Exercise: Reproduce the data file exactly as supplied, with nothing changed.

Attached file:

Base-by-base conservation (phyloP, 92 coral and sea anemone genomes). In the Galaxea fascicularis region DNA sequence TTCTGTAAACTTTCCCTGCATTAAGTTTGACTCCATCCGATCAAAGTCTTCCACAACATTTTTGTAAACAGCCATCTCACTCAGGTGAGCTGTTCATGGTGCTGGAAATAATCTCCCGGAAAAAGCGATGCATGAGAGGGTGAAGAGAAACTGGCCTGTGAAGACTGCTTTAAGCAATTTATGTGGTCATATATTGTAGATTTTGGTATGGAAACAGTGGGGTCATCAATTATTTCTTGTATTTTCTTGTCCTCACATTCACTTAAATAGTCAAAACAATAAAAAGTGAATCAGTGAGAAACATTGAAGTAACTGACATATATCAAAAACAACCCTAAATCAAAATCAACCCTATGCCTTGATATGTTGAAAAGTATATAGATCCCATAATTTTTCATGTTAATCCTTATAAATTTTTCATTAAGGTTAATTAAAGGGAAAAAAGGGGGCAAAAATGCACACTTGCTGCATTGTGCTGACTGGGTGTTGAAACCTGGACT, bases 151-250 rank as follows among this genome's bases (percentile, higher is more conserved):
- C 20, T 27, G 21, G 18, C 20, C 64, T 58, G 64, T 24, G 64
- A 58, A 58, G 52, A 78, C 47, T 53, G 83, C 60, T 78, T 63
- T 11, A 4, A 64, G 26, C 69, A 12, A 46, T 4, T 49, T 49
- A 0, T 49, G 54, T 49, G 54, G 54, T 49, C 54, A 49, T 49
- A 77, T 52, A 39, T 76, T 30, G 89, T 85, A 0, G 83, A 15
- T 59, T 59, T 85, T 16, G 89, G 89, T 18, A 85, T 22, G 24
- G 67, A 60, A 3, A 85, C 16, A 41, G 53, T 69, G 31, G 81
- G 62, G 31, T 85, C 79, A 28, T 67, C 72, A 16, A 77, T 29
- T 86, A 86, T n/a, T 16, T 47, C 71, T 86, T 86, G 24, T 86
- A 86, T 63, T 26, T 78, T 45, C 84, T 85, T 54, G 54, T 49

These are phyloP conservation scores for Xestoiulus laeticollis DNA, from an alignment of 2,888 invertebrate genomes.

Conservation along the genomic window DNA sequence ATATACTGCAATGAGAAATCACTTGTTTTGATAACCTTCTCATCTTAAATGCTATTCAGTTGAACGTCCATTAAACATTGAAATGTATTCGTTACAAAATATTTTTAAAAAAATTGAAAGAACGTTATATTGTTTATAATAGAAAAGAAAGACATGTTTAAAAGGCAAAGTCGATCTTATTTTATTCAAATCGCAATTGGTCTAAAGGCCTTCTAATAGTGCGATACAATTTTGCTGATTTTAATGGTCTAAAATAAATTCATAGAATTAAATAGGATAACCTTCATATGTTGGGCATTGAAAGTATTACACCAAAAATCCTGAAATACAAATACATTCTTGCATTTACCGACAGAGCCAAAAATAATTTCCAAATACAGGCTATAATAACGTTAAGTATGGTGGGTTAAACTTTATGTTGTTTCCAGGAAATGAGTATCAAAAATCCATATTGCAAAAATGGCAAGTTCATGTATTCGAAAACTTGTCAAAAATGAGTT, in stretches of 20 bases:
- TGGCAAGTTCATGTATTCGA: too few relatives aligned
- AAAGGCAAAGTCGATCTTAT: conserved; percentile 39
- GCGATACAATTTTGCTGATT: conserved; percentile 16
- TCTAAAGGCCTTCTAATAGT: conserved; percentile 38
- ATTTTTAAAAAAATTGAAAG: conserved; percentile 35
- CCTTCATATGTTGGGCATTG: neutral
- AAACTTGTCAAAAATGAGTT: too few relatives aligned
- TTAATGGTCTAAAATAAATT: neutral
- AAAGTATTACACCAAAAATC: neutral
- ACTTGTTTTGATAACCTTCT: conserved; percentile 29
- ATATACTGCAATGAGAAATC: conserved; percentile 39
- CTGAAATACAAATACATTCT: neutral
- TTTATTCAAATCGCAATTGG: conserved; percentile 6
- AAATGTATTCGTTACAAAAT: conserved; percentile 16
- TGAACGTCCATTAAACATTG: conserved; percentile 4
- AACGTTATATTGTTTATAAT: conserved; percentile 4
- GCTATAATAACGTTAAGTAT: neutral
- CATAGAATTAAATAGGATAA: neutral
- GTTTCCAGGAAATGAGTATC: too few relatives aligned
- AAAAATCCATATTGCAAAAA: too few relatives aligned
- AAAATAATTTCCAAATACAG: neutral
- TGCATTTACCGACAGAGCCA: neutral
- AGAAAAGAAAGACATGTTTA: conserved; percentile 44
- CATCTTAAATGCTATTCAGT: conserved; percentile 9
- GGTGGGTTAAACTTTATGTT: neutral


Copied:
Base-by-base conservation (phyloP, 92 coral and sea anemone genomes). In the Galaxea fascicularis region DNA sequence TTCTGTAAACTTTCCCTGCATTAAGTTTGACTCCATCCGATCAAAGTCTTCCACAACATTTTTGTAAACAGCCATCTCACTCAGGTGAGCTGTTCATGGTGCTGGAAATAATCTCCCGGAAAAAGCGATGCATGAGAGGGTGAAGAGAAACTGGCCTGTGAAGACTGCTTTAAGCAATTTATGTGGTCATATATTGTAGATTTTGGTATGGAAACAGTGGGGTCATCAATTATTTCTTGTATTTTCTTGTCCTCACATTCACTTAAATAGTCAAAACAATAAAAAGTGAATCAGTGAGAAACATTGAAGTAACTGACATATATCAAAAACAACCCTAAATCAAAATCAACCCTATGCCTTGATATGTTGAAAAGTATATAGATCCCATAATTTTTCATGTTAATCCTTATAAATTTTTCATTAAGGTTAATTAAAGGGAAAAAAGGGGGCAAAAATGCACACTTGCTGCATTGTGCTGACTGGGTGTTGAAACCTGGACT, bases 151-250 rank as follows among this genome's bases (percentile, higher is more conserved):
- C 20, T 27, G 21, G 18, C 20, C 64, T 58, G 64, T 24, G 64
- A 58, A 58, G 52, A 78, C 47, T 53, G 83, C 60, T 78, T 63
- T 11, A 4, A 64, G 26, C 69, A 12, A 46, T 4, T 49, T 49
- A 0, T 49, G 54, T 49, G 54, G 54, T 49, C 54, A 49, T 49
- A 77, T 52, A 39, T 76, T 30, G 89, T 85, A 0, G 83, A 15
- T 59, T 59, T 85, T 16, G 89, G 89, T 18, A 85, T 22, G 24
- G 67, A 60, A 3, A 85, C 16, A 41, G 53, T 69, G 31, G 81
- G 62, G 31, T 85, C 79, A 28, T 67, C 72, A 16, A 77, T 29
- T 86, A 86, T n/a, T 16, T 47, C 71, T 86, T 86, G 24, T 86
- A 86, T 63, T 26, T 78, T 45, C 84, T 85, T 54, G 54, T 49

These are phyloP conservation scores for Xestoiulus laeticollis DNA, from an alignment of 2,888 invertebrate genomes.

Conservation along the genomic window DNA sequence ATATACTGCAATGAGAAATCACTTGTTTTGATAACCTTCTCATCTTAAATGCTATTCAGTTGAACGTCCATTAAACATTGAAATGTATTCGTTACAAAATATTTTTAAAAAAATTGAAAGAACGTTATATTGTTTATAATAGAAAAGAAAGACATGTTTAAAAGGCAAAGTCGATCTTATTTTATTCAAATCGCAATTGGTCTAAAGGCCTTCTAATAGTGCGATACAATTTTGCTGATTTTAATGGTCTAAAATAAATTCATAGAATTAAATAGGATAACCTTCATATGTTGGGCATTGAAAGTATTACACCAAAAATCCTGAAATACAAATACATTCTTGCATTTACCGACAGAGCCAAAAATAATTTCCAAATACAGGCTATAATAACGTTAAGTATGGTGGGTTAAACTTTATGTTGTTTCCAGGAAATGAGTATCAAAAATCCATATTGCAAAAATGGCAAGTTCATGTATTCGAAAACTTGTCAAAAATGAGTT, in stretches of 20 bases:
- TGGCAAGTTCATGTATTCGA: too few relatives aligned
- AAAGGCAAAGTCGATCTTAT: conserved; percentile 39
- GCGATACAATTTTGCTGATT: conserved; percentile 16
- TCTAAAGGCCTTCTAATAGT: conserved; percentile 38
- ATTTTTAAAAAAATTGAAAG: conserved; percentile 35
- CCTTCATATGTTGGGCATTG: neutral
- AAACTTGTCAAAAATGAGTT: too few relatives aligned
- TTAATGGTCTAAAATAAATT: neutral
- AAAGTATTACACCAAAAATC: neutral
- ACTTGTTTTGATAACCTTCT: conserved; percentile 29
- ATATACTGCAATGAGAAATC: conserved; percentile 39
- CTGAAATACAAATACATTCT: neutral
- TTTATTCAAATCGCAATTGG: conserved; percentile 6
- AAATGTATTCGTTACAAAAT: conserved; percentile 16
- TGAACGTCCATTAAACATTG: conserved; percentile 4
- AACGTTATATTGTTTATAAT: conserved; percentile 4
- GCTATAATAACGTTAAGTAT: neutral
- CATAGAATTAAATAGGATAA: neutral
- GTTTCCAGGAAATGAGTATC: too few relatives aligned
- AAAAATCCATATTGCAAAAA: too few relatives aligned
- AAAATAATTTCCAAATACAG: neutral
- TGCATTTACCGACAGAGCCA: neutral
- AGAAAAGAAAGACATGTTTA: conserved; percentile 44
- CATCTTAAATGCTATTCAGT: conserved; percentile 9
- GGTGGGTTAAACTTTATGTT: neutral